Know Your Congressman: Ken L. Bonesworth, Idaho’s 3rd District

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Ken, one of four quintuplets, was born March 19, 1994 in the neighbourhood of South Boston. He was raised in a small wood-panel home with three sisters. His father, Frank Bonesworth, affectionately known to friends as “Bones” was a hunter with no formal education. His mother Anna, was a stay-at-home carer to her children. Both parents came from 6th-generation South Boston families. He attended the prestigious Academie de Collier, working as a hunter alongside his father during vacation. After graduating in 2000, Ken became an apprentice hunter.

 

After being arrested for public urination and assaulting a postal service worker in 2003, Ken was made redundant from his role in the hunting industry and took up as a furrier. In 2006 Ken was elected to the executive board of the Meat Workers Local 5 union. The following year he was elected president of the board, the youngest in the history of the entire union body. Presented with a meat statue during a formal ceremony, Bonesworth famously downed the whole thing in one bite.

That year he led a 2-week labour strike, refusing to sign a contract with Meat Contractors United, despite mounting pressure from within his own organisation. During this time Bonesworth memorably remarked he had, “no bones about deboning, reboning, or just plain boning the ‘industry of bones’,” the name affectionately given to the meat industry by those in the know. He also became known for his bizarre hatred of cats, a subject that he would, according the 2014 book, “The Beef With Bones,” rant about at any opportunity.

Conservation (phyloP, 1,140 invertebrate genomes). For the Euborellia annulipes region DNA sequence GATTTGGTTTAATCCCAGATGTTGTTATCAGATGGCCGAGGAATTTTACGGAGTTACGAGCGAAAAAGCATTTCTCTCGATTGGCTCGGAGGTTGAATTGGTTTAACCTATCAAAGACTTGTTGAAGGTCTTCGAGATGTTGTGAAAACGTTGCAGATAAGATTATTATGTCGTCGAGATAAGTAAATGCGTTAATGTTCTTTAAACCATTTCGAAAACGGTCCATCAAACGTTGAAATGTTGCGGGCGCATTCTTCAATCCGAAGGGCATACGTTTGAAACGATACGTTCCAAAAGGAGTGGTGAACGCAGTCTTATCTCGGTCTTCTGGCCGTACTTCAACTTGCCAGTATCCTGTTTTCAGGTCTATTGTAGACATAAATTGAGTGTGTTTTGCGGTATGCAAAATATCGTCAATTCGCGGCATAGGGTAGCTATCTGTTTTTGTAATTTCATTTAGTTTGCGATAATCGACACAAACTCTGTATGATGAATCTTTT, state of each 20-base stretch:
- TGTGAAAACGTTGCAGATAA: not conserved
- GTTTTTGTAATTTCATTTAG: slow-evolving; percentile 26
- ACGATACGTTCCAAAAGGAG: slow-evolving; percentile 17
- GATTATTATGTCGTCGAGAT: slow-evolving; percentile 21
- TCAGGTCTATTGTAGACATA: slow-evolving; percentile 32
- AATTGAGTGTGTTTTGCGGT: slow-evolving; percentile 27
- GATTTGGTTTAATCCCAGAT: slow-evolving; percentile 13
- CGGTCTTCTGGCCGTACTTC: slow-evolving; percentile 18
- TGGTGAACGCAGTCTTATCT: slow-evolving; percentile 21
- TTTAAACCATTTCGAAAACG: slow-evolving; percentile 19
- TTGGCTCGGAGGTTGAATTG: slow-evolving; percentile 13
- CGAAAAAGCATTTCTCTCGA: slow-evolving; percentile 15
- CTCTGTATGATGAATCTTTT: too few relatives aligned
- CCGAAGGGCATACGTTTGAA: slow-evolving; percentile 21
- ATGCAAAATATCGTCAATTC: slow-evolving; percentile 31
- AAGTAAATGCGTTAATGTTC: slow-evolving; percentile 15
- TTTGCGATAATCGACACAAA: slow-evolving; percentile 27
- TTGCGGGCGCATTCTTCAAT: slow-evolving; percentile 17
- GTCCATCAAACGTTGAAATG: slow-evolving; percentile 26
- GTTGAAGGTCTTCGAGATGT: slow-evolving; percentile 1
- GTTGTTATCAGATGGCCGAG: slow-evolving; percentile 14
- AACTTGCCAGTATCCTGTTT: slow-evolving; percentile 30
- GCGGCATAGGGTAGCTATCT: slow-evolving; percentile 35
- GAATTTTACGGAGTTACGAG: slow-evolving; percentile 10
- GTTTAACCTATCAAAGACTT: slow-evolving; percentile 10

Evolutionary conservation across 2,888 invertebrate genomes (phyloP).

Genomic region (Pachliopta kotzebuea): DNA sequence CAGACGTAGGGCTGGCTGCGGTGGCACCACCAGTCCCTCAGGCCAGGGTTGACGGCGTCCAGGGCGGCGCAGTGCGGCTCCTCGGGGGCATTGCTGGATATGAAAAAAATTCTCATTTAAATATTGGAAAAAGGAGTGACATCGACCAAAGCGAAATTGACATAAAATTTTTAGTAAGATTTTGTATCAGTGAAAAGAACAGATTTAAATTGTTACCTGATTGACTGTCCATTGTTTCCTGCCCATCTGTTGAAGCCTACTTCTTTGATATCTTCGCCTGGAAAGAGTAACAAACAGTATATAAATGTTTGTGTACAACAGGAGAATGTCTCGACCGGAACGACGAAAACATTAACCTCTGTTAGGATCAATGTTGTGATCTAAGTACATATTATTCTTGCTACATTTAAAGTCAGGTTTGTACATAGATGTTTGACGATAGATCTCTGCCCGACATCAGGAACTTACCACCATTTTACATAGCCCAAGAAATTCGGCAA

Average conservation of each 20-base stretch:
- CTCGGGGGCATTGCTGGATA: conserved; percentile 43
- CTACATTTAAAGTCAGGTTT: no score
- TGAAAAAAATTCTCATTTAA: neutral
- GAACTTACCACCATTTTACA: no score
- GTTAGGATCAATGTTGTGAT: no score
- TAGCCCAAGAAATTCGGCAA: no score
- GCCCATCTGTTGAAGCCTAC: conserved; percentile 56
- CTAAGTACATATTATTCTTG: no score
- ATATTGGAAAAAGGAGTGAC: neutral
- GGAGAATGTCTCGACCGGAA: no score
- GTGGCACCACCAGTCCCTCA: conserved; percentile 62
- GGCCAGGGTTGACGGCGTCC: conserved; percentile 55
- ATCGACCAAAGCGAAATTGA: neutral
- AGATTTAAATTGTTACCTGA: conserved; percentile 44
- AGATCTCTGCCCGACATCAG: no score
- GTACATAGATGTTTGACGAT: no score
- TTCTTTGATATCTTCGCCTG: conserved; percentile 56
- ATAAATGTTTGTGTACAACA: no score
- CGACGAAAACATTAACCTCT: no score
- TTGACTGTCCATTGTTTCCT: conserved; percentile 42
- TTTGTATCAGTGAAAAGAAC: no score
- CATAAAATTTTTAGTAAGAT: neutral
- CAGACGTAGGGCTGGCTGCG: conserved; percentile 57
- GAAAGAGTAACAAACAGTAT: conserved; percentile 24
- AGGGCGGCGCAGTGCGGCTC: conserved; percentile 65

After an incident in which he attempted to pursue a vehicle on foot, causing two unrelated cars to crash, led to a 3-month house arrest during which Bonesworth reassessed and decided to pursue a law degree, starting study immediately. Throughout law school and the years following, he would often work pro-bono (hahaha), representing others who were in the position he has found himself in, unable to get what he required from the Industry of Bones. Despite a suit by an aggrieved former client claiming Ken had promised him “a pile of bones the size of your house with a tennis ball on top” when filing a suit that he would go on to lose, Ken L. Bonesworth’s reputation continued to grow.

Using his contact in the field of law, Bonesworth began work in the city council, eventually moving on to the lower house of congress. Since being elected Ken has worked diligently to improve the lives of those in his city, crucially supporting legislation to fund free microchipping and improved park services, stripping existing pet occupancy laws, and abolishing the department of Animal Control. Asked if he had any plans for the future, Ken was as brazen but modest as always, saying, “No, I am definitely gonna die any minute because I am a 23-year-old dog with a lot of enemies.” You said it, Bonesworth. You said it.

 

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